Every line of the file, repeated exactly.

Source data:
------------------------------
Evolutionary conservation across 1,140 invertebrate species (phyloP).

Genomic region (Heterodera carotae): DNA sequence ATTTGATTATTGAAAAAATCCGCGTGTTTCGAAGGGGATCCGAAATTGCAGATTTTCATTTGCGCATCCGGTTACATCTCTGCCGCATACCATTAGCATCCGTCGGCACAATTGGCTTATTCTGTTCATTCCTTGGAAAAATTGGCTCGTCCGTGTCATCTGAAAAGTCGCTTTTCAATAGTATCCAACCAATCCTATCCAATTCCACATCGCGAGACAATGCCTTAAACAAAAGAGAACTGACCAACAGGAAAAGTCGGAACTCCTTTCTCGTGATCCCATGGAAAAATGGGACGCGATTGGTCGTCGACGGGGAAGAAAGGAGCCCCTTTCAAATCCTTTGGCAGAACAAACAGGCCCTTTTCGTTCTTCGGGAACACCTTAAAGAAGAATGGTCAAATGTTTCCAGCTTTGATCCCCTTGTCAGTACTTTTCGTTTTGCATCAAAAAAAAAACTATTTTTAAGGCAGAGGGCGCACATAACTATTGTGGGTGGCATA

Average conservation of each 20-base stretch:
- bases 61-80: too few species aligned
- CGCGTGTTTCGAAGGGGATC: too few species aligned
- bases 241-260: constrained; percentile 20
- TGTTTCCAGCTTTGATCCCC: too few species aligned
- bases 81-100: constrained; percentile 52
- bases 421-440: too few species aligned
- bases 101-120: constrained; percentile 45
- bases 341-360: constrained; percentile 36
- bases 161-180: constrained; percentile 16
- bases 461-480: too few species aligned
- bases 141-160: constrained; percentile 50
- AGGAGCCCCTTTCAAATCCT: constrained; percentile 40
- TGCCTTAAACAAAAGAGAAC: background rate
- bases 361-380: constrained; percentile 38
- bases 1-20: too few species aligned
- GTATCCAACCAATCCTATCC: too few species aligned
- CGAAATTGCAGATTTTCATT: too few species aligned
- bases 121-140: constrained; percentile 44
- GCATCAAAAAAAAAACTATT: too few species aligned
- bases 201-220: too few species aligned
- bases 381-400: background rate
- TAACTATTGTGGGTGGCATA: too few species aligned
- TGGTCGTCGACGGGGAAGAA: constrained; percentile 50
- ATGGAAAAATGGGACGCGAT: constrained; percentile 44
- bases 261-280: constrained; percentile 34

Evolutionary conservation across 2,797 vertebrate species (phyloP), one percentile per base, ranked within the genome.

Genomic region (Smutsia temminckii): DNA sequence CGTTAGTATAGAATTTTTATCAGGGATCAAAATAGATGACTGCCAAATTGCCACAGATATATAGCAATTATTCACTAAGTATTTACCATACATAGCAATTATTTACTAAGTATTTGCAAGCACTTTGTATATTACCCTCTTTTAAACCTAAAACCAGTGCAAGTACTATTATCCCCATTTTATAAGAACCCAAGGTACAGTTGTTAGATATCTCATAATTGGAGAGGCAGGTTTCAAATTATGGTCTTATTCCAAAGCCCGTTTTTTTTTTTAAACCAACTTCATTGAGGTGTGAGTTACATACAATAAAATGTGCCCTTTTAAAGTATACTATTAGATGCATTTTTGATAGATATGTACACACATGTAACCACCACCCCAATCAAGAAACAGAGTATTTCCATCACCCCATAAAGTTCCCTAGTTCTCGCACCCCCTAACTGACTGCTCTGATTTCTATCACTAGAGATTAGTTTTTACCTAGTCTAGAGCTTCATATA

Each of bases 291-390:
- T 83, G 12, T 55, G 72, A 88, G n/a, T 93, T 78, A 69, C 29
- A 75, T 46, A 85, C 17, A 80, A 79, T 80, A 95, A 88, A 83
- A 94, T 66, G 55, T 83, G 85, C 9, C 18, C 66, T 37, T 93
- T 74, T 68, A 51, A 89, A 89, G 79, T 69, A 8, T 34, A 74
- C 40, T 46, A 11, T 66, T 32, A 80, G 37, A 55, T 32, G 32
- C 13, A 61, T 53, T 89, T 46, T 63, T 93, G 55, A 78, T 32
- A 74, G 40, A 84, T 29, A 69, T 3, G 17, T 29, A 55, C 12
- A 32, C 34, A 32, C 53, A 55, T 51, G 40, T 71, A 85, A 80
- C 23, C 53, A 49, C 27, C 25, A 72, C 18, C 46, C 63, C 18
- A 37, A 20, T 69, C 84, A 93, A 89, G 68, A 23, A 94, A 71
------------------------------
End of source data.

Evolutionary conservation across 1,140 invertebrate species (phyloP).

Genomic region (Heterodera carotae): DNA sequence ATTTGATTATTGAAAAAATCCGCGTGTTTCGAAGGGGATCCGAAATTGCAGATTTTCATTTGCGCATCCGGTTACATCTCTGCCGCATACCATTAGCATCCGTCGGCACAATTGGCTTATTCTGTTCATTCCTTGGAAAAATTGGCTCGTCCGTGTCATCTGAAAAGTCGCTTTTCAATAGTATCCAACCAATCCTATCCAATTCCACATCGCGAGACAATGCCTTAAACAAAAGAGAACTGACCAACAGGAAAAGTCGGAACTCCTTTCTCGTGATCCCATGGAAAAATGGGACGCGATTGGTCGTCGACGGGGAAGAAAGGAGCCCCTTTCAAATCCTTTGGCAGAACAAACAGGCCCTTTTCGTTCTTCGGGAACACCTTAAAGAAGAATGGTCAAATGTTTCCAGCTTTGATCCCCTTGTCAGTACTTTTCGTTTTGCATCAAAAAAAAAACTATTTTTAAGGCAGAGGGCGCACATAACTATTGTGGGTGGCATA

Average conservation of each 20-base stretch:
- bases 61-80: too few species aligned
- CGCGTGTTTCGAAGGGGATC: too few species aligned
- bases 241-260: constrained; percentile 20
- TGTTTCCAGCTTTGATCCCC: too few species aligned
- bases 81-100: constrained; percentile 52
- bases 421-440: too few species aligned
- bases 101-120: constrained; percentile 45
- bases 341-360: constrained; percentile 36
- bases 161-180: constrained; percentile 16
- bases 461-480: too few species aligned
- bases 141-160: constrained; percentile 50
- AGGAGCCCCTTTCAAATCCT: constrained; percentile 40
- TGCCTTAAACAAAAGAGAAC: background rate
- bases 361-380: constrained; percentile 38
- bases 1-20: too few species aligned
- GTATCCAACCAATCCTATCC: too few species aligned
- CGAAATTGCAGATTTTCATT: too few species aligned
- bases 121-140: constrained; percentile 44
- GCATCAAAAAAAAAACTATT: too few species aligned
- bases 201-220: too few species aligned
- bases 381-400: background rate
- TAACTATTGTGGGTGGCATA: too few species aligned
- TGGTCGTCGACGGGGAAGAA: constrained; percentile 50
- ATGGAAAAATGGGACGCGAT: constrained; percentile 44
- bases 261-280: constrained; percentile 34

Evolutionary conservation across 2,797 vertebrate species (phyloP), one percentile per base, ranked within the genome.

Genomic region (Smutsia temminckii): DNA sequence CGTTAGTATAGAATTTTTATCAGGGATCAAAATAGATGACTGCCAAATTGCCACAGATATATAGCAATTATTCACTAAGTATTTACCATACATAGCAATTATTTACTAAGTATTTGCAAGCACTTTGTATATTACCCTCTTTTAAACCTAAAACCAGTGCAAGTACTATTATCCCCATTTTATAAGAACCCAAGGTACAGTTGTTAGATATCTCATAATTGGAGAGGCAGGTTTCAAATTATGGTCTTATTCCAAAGCCCGTTTTTTTTTTTAAACCAACTTCATTGAGGTGTGAGTTACATACAATAAAATGTGCCCTTTTAAAGTATACTATTAGATGCATTTTTGATAGATATGTACACACATGTAACCACCACCCCAATCAAGAAACAGAGTATTTCCATCACCCCATAAAGTTCCCTAGTTCTCGCACCCCCTAACTGACTGCTCTGATTTCTATCACTAGAGATTAGTTTTTACCTAGTCTAGAGCTTCATATA

Each of bases 291-390:
- T 83, G 12, T 55, G 72, A 88, G n/a, T 93, T 78, A 69, C 29
- A 75, T 46, A 85, C 17, A 80, A 79, T 80, A 95, A 88, A 83
- A 94, T 66, G 55, T 83, G 85, C 9, C 18, C 66, T 37, T 93
- T 74, T 68, A 51, A 89, A 89, G 79, T 69, A 8, T 34, A 74
- C 40, T 46, A 11, T 66, T 32, A 80, G 37, A 55, T 32, G 32
- C 13, A 61, T 53, T 89, T 46, T 63, T 93, G 55, A 78, T 32
- A 74, G 40, A 84, T 29, A 69, T 3, G 17, T 29, A 55, C 12
- A 32, C 34, A 32, C 53, A 55, T 51, G 40, T 71, A 85, A 80
- C 23, C 53, A 49, C 27, C 25, A 72, C 18, C 46, C 63, C 18
- A 37, A 20, T 69, C 84, A 93, A 89, G 68, A 23, A 94, A 71